Guns used in Paris attacks a 'legacy of the Balkans war'
Aftermath of a wave of terror
One of the 12 suspects held in connection with the Paris attacks might have been a "fourth" gunman.
The suspect's DNA was found on a semi-automatic pistol used by Amedy Coulibaly in his attack on the kosher supermarket on January 9. It was used to shoot and injure a jogger two days earlier.
The eight men and four women were arrested on Friday and are being questioned over whether they helped Said and Cherif Kouachi, who attacked Charlie Hebdo magazine offices on January 7 killing 12 people, and Coulibaly, who killed a policewoman on January 8 and four hostages in a Jewish supermarket the next day.
Investigators are trying to establish who shot the jogger, a 32-year-old electrician who is now in a coma. Before losing consciousness, he is believed to have described his attacker as being "of European appearance", which would rule out Coulibaly. The motive might have been to "test" the gun.
This is part of an inquiry into how Coulibaly and the Kouachis obtained the guns and ammunition, worth about €25,000. As all three had only menial jobs they are unlikely to have had access to such ready funds.
Sarajevo sources say the bullets came from Bosnia. They were 7.62x39mm, a calibre compatible with the Kalashnikovs used by the Kouachis and a sub-machine gun seen in Coulibaly's "martyrdom" video.
Zivko Marjanac, Bosnia's deputy defence minister, confirmed that the ammunition used was manufactured in 1986 by Igman Company, a state-owned factory in Konjic. The company is one of the five largest ammunition manufacturers in the world, supplying more than 30 countries.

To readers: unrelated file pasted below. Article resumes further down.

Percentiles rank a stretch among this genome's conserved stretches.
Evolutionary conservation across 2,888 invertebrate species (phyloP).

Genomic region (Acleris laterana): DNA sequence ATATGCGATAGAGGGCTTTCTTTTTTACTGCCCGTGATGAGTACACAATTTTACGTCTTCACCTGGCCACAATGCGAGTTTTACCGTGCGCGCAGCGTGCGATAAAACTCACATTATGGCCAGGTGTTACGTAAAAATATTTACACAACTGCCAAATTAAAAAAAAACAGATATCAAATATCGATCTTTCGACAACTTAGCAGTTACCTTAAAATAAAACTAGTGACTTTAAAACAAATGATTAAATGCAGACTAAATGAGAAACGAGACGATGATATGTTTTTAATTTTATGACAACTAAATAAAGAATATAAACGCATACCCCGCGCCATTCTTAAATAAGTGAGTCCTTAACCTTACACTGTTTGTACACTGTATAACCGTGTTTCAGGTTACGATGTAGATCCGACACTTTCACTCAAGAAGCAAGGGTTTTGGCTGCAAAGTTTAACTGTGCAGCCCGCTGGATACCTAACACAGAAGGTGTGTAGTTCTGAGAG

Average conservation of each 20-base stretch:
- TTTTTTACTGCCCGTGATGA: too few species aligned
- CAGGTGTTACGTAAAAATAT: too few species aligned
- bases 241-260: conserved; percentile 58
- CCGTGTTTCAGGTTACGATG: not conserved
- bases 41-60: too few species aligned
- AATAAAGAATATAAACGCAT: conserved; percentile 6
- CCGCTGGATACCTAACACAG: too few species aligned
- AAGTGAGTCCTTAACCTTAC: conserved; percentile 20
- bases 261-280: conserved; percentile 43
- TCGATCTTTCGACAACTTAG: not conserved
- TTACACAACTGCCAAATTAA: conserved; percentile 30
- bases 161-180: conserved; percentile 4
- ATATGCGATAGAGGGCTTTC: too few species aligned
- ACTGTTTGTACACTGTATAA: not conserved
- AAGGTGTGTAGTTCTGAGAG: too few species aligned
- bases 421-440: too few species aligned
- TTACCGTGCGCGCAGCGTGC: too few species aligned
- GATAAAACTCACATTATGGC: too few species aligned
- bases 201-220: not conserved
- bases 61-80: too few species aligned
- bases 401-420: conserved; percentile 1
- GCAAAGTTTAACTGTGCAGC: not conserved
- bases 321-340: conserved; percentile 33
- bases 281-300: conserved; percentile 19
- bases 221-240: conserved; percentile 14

Bullets have been stolen from Igman stockpiles in the past but Mr Marjanac emphasised that the bullets were produced almost 30 years ago and it was impossible to establish how they reached France.
"The ammunition was definitely produced in Bosnia. We had a war here; every other house has 20 bullets hidden inside somewhere," he said.
Bosnia was probably the source of the weapons too. Experts believe that about 750,000 illegal firearms are still circulating there; a legacy of the country's civil war between 1992 and 1995.
The Kouachis used an M80 Zolja rocket launcher, commonly used in the Balkans conflict. Coulibaly had a Czech-made VZ58 sub-machine gun, seen in his "martyrdom" video.
"Its shape is symbolic," said Nicolas Florquin, a senior researcher at the Small Arms Survey. "The shape looks like the AK-74U Bin Laden had in the background of his videos. In some illicit markets, as in Lebanon, the AK-74U is nicknamed the Bin Laden."
Coulibaly could have bought the VZ58 legally in France with the right permit. Mr Florquin said: "He could have stolen it, borrowed it from a legal owner, or bought it on the black market."
Coulibaly also used a Skorpion, a Czech-made gun which stopped being manufactured in 1979 but is still common in the Balkans and among Europe's criminals.
Coulibaly's Tokarev is equally common. The Soviet Union made some two million of them. However, the Kouachi brothers each had an AKS-74 Kalashnikov, less common than its predecessor, the AK-47. Only Bulgaria and Romania of the Balkan nations have a history of making it.